Once the bypass circuit 102 is primed with blood, the bypass circuit is activated. The pump 124 in the bypass circuit 102 circulates the patient's blood from the reservoir 112 to the oxygenator 128, the arterial filter 132, and then back to the patient through the arterial-side tubing 134 and cannula 182.
After bypass is activated, cardioplegia is induced. This is effected via the condensed cardioplegia circuit 104, in which the perfusion roller pump 150 pulls blood from the oxygenator 128, and sends it through the bubble trap 156 and then to the heart of the patient. The blood in the circuit, e.g., either before the roller pump 150 or exiting the bubble trap 156, is infused with cardioplegic fluid (concentrated potassium in solution) from the infusion pump 168 and circulated to the heart 166. Practically no isotonic priming solution is required for the cardioplegic portion of the total circuit 100. In addition, all priming solution can be eliminated from the patient by replacing the priming solution in the cardioplegic circuit 104 with blood prior to operating the perfusion pump 150 and infusion pump 168. In this manner, the patient's own blood is the primary carrier for the cardioplegia fluid.
According to one preferred aspect of the invention, where a patient has sufficient blood, such as when additional blood units have been administered prior to the procedure, the reservoir 112 is permitted to pool a reserve of blood, e.g., up to approximately 3000 ml, although the amount of stored blood volume is dependent upon the flow and oxygenation needs of the patient during the procedure. Then the shunt clamp 138 is opened and the reservoir clamps 114, 118 are closed to remove the blood in the reservoir 112 from circulation. The bypass perfusion pump 124 then pulls blood directly from the patient and through the shunt 136, while bypassing the reservoir 112. Then, if any of the tubing on the arterial side of the pump 124 or the arterial cannula 182 kinks, the venous cannula 180 will apply suction against the heart tissue 166 and close circulation. No air can enter from the reservoir 112; thus, no air can be circulated into the patient. Moreover, if any of the tubing 106 on the venous side of the pump 124 kinks such that blood flow through the shunt is limited or prevented, the physician or perfusionist can release the reservoir clamps 114 and 118 and again allow the pump 124 to pull blood from the reservoir 112 until the kinking can be resolved.
If any blood remains in the reservoir at the end of the bypass procedure, the reservoir clamp can be released and the arterial side of the circuit may be clamped close to cause substantially all of the reservoir blood to be reintroduced into the patient.
From the foregoing, it is appreciated that a condensed and safe circuit is provided for bypass and cardioplegia.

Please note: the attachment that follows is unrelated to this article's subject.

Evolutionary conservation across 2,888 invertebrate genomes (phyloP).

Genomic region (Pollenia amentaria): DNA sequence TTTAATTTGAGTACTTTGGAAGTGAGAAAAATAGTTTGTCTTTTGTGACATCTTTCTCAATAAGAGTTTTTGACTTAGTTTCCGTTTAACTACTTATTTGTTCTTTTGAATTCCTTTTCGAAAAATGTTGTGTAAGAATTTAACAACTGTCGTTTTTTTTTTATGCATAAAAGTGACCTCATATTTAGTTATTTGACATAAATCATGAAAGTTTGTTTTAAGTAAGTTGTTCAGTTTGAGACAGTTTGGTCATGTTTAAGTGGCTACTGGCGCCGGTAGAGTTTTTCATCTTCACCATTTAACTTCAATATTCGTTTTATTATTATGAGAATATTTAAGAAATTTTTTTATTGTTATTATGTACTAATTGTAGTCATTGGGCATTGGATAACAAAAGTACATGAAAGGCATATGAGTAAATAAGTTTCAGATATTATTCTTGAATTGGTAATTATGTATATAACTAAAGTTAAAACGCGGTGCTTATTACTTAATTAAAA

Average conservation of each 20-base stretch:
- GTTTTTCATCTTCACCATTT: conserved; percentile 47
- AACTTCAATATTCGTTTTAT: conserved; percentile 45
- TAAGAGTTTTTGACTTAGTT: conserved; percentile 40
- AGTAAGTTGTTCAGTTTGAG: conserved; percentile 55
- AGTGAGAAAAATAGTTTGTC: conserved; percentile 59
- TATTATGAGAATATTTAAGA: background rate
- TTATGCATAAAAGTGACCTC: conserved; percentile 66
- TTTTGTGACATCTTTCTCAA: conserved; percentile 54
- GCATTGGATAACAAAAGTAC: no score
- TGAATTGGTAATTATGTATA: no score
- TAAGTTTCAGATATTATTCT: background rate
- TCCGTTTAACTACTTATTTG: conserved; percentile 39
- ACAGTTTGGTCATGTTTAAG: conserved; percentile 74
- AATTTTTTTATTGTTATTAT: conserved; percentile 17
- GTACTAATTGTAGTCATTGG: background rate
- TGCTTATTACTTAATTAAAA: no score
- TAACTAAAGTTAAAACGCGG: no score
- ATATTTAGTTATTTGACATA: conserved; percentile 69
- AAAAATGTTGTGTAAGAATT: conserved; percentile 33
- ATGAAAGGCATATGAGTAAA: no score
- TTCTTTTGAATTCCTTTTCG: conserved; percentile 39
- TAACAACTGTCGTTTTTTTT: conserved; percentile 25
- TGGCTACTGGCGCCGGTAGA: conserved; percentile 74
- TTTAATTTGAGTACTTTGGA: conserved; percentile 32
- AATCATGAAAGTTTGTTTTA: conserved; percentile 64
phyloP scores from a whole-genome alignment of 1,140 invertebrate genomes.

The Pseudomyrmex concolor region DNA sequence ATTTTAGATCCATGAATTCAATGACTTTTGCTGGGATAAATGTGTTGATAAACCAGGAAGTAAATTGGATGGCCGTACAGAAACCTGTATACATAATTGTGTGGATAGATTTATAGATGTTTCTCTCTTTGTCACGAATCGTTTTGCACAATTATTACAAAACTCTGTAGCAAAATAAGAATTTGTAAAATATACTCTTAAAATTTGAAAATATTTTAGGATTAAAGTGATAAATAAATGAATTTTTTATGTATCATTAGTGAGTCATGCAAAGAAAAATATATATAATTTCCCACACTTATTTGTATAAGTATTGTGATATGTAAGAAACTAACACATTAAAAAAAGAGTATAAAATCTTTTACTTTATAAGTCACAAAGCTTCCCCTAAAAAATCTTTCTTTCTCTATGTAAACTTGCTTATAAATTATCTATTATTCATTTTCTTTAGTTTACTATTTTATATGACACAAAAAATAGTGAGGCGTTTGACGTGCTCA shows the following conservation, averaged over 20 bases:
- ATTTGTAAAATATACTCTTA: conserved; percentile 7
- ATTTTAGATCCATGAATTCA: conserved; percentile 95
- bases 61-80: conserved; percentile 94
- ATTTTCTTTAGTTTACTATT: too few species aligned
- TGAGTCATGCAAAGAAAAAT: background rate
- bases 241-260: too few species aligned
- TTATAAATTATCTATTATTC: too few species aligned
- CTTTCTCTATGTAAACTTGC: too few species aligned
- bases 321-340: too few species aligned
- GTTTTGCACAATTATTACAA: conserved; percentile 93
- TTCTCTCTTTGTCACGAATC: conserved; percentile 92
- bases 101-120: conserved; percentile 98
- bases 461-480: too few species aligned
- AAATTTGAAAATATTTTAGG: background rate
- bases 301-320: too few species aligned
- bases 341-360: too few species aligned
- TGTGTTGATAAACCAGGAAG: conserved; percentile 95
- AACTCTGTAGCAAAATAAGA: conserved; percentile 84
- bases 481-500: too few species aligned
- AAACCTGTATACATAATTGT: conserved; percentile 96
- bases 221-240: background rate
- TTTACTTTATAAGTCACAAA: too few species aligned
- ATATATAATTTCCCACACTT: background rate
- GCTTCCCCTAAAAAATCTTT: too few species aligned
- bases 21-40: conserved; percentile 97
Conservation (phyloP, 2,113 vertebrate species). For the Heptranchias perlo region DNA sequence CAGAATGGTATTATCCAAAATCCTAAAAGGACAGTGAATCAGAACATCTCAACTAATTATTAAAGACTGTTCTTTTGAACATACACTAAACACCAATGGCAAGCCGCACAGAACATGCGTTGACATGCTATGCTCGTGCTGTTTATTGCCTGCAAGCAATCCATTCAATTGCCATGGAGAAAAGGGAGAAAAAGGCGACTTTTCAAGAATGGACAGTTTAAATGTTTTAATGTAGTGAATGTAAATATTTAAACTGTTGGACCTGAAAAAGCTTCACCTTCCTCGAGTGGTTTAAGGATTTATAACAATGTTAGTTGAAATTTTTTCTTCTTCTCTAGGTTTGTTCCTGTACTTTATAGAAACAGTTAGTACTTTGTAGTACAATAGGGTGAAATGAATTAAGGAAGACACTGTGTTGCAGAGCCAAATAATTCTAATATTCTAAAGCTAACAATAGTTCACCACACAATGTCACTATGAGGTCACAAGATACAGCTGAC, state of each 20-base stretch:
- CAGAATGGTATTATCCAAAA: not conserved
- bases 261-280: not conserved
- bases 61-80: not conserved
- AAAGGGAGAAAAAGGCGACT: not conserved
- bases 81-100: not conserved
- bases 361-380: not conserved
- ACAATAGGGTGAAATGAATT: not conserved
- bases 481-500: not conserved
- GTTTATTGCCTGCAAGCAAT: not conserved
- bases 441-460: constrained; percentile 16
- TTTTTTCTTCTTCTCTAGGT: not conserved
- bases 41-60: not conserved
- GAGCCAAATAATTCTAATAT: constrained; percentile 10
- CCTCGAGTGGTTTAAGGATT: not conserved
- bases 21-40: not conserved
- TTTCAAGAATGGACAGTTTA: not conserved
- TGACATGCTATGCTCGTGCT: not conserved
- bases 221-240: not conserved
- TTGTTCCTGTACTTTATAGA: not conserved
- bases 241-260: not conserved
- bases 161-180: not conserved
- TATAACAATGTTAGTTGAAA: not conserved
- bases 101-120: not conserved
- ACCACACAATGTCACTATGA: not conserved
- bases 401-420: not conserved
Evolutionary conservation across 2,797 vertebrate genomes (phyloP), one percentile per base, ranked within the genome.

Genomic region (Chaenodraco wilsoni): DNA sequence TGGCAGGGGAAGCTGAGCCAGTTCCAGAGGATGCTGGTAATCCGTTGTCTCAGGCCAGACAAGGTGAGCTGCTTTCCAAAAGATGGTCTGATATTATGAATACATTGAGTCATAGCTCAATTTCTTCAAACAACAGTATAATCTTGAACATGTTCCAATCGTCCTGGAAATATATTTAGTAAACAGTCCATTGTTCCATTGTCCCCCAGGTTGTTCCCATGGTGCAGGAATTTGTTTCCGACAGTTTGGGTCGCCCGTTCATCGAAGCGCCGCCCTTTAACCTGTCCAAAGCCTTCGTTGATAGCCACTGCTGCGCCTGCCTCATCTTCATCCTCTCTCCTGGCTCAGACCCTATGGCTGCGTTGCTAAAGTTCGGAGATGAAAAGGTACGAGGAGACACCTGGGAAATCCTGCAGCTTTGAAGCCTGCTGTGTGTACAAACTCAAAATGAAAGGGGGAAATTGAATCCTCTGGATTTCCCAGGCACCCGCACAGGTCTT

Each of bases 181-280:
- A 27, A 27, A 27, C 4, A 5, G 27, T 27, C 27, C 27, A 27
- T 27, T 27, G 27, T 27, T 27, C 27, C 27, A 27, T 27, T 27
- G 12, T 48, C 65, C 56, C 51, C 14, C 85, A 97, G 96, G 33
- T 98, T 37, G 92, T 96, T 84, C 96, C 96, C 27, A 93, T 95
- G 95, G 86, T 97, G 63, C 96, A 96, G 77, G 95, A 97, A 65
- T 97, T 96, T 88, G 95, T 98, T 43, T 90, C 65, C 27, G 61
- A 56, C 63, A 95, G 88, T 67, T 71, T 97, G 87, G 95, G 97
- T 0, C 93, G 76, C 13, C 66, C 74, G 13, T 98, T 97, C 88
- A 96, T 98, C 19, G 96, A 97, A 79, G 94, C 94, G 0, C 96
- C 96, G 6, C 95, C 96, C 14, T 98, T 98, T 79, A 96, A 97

There have been described and illustrated herein embodiments of a total condensed circuit, i.e., a combined bypass and cardioplegia circuit of substantially small priming volume, and methods of heart-lung bypass and inducing cardioplegia. While particular embodiments of the invention have been described, it is not intended that the invention be limited thereto, as it is intended that the invention be as broad in scope as the art will allow and that the specification be read likewise. Thus, while a total condensed circuit has been disclosed, it will be appreciated that the bypass circuit may be constructed and used without the cardioplegia circuit. Moreover, while a circuit having the low priming volumes described is preferred where the patient's blood is used to prime the circuit, it should be understood that any method of bypass and/or cardioplegia where the patient's blood is used to prime the circuit, regardless of the volume of the circuit, is within the scope of the invention. In addition, while one foot long sections are tubing are provided for coupling the venous and arterial sides of the circuit to the respective cannulae, it is appreciated that longer tubing, e.g., up to approximately two feet, may be used to facilitate placement of the circuit relative to the patient. Even by extending this tubing by such length, only an additional 40 ml of priming volume is added to the circuit. It will therefore be appreciated by those skilled in the art that yet other modifications could be made to the provided invention without deviating from its spirit and scope as claimed.
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|Clasificación de EE.UU.||422/45, 604/6.16, 604/6.14, 435/284.1, 261/DIG.28|
|Clasificación cooperativa||Y10S261/28, A61M2202/047, A61M1/3666, A61M1/3606|
|6 Feb 2009||FPAY||Fee payment|
Year of fee payment: 4
|20 Feb 2013||FPAY||Fee payment|
Year of fee payment: 8
|6 Mar 2013||AS||Assignment|
Free format text: ASSIGNMENT OF ASSIGNORS INTEREST;ASSIGNORS:VIJAY, VENKATARAMANA;MCCUSKER, KEVIN;SIGNING DATES FROM 20110909 TO 20110912;REEL/FRAME:029936/0635
Owner name: AIRMID IP LLC, TEXAS
|16 Mar 2014||AS||Assignment|
Owner name: MEDICI LIFE SCIENCES LICENSING COMPANY LLC, TEXAS
Free format text: CHANGE OF NAME;ASSIGNOR:AIRMID IP LLC;REEL/FRAME:032454/0097
Effective date: 20130916
|4 Abr 2014||AS||Assignment|
Owner name: FORTRESS CREDIT CO LLC, NEW YORK
Effective date: 20140404
Free format text: SECURITY INTEREST;ASSIGNOR:MEDICI LIFE SCIENCES LICENSING COMPANY LLC;REEL/FRAME:032610/0563